1. How do the young man and Sylvy differ in their attitudes and intentions toward the heron? Why does Sylvy not to tell the hunter where he could find the white heron?
The young man and Sylvy have very different attitudes and intentions toward the heron. They young man only wants to hunt the bird and keep it for his collection, while Sylvy has a deep appreciation of the white heron and other birds. Since Sylvy has a deep appreciation for the white heron, “she remembers how the white heron came flying through the golden air and how they watched the sea and the morning together, and Sylvia cannot speak; she cannot tell the heron’s secret and give its life away” (528).
The young man was looking to add the white heron to his collection since it was a rare bird to find in their district and he was an ornithologist. The young man could tell that Sylvy had seen the heron by the look on her face when he would mention it. Sylvy loved those woods and the creatures in them. She realized she did not want to give the heron’s secret away just for some money. I believe she came to the conclusion that life, no matter whom or what it is, is more important than money.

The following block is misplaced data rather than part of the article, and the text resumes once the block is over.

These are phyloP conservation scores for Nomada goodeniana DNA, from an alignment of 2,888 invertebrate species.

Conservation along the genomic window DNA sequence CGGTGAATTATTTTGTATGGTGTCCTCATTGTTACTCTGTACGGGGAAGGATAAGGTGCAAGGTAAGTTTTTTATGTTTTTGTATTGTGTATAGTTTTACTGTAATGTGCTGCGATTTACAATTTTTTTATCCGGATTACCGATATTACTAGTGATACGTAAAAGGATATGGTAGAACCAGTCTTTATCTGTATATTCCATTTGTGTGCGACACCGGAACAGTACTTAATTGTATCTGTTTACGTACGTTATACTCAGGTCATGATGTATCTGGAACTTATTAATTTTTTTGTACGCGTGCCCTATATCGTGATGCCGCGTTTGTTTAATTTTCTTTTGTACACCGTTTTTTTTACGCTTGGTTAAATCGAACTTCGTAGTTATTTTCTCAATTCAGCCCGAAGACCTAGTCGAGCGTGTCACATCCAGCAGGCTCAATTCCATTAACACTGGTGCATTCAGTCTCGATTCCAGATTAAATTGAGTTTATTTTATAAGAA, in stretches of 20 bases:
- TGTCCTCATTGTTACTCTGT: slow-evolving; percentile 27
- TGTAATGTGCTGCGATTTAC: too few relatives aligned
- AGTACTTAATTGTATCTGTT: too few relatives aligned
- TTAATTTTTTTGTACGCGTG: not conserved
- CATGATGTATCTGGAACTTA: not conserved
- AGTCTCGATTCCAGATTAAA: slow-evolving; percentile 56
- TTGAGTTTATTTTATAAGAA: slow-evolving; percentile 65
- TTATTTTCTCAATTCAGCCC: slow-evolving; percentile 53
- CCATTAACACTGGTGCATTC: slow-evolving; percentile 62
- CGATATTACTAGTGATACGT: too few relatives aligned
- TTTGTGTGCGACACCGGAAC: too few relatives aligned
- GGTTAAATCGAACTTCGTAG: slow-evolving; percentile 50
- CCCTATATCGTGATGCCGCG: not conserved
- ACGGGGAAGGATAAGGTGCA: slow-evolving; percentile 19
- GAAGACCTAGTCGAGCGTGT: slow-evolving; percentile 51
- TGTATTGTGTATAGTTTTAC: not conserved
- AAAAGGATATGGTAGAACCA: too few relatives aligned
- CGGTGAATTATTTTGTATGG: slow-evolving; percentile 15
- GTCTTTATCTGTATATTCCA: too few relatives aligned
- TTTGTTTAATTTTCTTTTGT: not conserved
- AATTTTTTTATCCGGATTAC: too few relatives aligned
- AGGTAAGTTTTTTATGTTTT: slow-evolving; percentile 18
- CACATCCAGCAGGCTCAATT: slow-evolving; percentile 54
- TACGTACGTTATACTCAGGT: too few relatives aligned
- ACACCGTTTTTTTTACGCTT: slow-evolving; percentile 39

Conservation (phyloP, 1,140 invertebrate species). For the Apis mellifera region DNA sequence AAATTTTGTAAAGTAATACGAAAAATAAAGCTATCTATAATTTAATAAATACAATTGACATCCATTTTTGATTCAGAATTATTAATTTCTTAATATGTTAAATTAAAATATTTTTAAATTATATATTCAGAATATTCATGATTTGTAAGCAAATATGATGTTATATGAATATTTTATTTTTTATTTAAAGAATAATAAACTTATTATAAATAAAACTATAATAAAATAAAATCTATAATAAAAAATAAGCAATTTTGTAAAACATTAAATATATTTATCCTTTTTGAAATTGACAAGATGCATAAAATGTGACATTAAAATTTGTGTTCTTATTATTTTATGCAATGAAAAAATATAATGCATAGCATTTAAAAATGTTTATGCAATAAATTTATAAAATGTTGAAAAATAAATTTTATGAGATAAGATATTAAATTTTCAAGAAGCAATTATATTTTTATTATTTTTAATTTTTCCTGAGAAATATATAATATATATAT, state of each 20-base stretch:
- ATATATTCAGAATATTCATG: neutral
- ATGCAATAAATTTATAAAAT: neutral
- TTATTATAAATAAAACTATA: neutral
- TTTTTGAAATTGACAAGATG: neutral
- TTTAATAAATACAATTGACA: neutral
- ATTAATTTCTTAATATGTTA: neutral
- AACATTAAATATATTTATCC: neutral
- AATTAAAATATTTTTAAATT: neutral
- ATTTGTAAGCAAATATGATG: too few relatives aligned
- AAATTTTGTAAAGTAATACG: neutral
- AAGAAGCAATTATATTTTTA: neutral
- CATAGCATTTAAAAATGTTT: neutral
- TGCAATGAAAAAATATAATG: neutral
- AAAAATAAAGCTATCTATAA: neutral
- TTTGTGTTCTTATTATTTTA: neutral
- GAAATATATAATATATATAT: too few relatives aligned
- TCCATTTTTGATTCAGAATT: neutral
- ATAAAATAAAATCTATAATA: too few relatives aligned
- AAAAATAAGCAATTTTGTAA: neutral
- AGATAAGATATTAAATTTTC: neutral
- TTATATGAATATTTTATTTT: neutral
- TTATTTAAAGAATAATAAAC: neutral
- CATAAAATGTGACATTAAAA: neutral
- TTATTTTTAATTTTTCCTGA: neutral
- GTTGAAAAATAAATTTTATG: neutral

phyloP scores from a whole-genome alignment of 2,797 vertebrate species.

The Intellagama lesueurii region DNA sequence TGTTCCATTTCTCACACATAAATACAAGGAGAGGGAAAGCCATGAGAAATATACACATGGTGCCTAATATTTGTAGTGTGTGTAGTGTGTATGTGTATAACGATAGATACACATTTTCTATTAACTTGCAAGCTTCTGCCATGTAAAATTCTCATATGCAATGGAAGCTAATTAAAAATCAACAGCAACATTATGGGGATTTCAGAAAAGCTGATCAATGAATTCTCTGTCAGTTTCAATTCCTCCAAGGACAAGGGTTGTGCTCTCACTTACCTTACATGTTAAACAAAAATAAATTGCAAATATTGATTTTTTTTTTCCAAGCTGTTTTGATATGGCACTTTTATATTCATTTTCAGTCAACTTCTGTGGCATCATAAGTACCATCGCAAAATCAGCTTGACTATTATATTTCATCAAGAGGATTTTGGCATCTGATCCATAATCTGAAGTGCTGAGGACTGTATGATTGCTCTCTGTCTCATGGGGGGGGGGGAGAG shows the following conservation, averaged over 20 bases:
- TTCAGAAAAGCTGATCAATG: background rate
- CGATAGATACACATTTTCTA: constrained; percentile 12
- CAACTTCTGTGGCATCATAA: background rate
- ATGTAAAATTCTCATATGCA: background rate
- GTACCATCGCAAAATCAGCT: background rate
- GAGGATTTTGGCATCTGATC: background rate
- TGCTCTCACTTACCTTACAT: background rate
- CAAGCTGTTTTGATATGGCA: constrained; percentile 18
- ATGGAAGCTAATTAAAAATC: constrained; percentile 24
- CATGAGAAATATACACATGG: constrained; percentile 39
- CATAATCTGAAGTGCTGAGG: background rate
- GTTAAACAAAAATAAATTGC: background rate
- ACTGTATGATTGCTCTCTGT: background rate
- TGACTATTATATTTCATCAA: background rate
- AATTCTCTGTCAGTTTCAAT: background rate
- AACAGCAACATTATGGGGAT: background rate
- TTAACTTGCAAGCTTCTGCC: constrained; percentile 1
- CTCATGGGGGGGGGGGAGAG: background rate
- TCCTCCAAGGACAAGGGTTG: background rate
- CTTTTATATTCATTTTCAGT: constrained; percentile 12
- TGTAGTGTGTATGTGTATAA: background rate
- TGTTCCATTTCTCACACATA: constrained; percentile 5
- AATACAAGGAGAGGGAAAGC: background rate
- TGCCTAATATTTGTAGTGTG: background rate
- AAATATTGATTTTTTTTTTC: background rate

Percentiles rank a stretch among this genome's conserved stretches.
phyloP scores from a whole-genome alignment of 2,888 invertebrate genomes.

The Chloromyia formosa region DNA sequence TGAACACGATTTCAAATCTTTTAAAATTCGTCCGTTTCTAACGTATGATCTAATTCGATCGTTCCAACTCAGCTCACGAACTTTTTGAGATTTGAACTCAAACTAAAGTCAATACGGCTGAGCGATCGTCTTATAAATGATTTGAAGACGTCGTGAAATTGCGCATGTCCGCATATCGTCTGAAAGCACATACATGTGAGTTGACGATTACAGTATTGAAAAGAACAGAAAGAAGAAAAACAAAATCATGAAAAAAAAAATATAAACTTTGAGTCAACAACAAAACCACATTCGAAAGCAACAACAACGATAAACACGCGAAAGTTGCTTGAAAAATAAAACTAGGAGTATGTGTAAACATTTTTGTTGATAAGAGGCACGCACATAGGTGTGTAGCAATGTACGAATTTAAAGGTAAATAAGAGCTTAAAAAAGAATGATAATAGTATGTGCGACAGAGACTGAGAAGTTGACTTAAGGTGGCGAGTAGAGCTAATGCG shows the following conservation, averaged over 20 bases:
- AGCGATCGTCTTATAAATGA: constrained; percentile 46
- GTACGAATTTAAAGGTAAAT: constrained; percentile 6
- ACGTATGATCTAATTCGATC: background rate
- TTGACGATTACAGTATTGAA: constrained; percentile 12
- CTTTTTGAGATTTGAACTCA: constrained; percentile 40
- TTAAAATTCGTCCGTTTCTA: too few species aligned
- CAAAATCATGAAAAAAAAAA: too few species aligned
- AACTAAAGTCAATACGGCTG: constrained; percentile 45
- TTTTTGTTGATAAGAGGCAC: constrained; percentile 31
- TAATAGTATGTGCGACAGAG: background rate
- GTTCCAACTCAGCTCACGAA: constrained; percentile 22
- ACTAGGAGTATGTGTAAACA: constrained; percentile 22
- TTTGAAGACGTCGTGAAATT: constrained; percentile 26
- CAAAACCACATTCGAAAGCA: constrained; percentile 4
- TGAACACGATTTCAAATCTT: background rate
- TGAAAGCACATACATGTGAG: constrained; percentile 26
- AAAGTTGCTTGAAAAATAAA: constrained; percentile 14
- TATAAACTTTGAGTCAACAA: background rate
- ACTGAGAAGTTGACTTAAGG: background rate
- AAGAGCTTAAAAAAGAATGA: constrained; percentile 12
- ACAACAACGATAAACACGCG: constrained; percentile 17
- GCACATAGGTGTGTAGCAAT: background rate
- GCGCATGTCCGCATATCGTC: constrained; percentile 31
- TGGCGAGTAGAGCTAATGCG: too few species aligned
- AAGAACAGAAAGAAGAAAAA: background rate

3. Apart from the somewhat graphic description of the sexual act, what do you think the reader’s of Chopin’s era would have found offensive about this story?
Besides the graphic description of the sexual act, I think readers of Chopin’s era would have found the parts about committing adultery and the fact that no one felt guilty about it. In that era, adultery was frowned upon; let alone not feeling guilty about it. Readers would have been shocked or even appalled to read something like that during that era.
You can tell that Calixta did not feel guilty about committing adultery at all. She held her head high and laughed aloud when Alcee rode away. Also, when Bobinot and Bibi returned home, she was cheery and happy. Bobinot was expecting the worst from her when they returned home, instead she was just...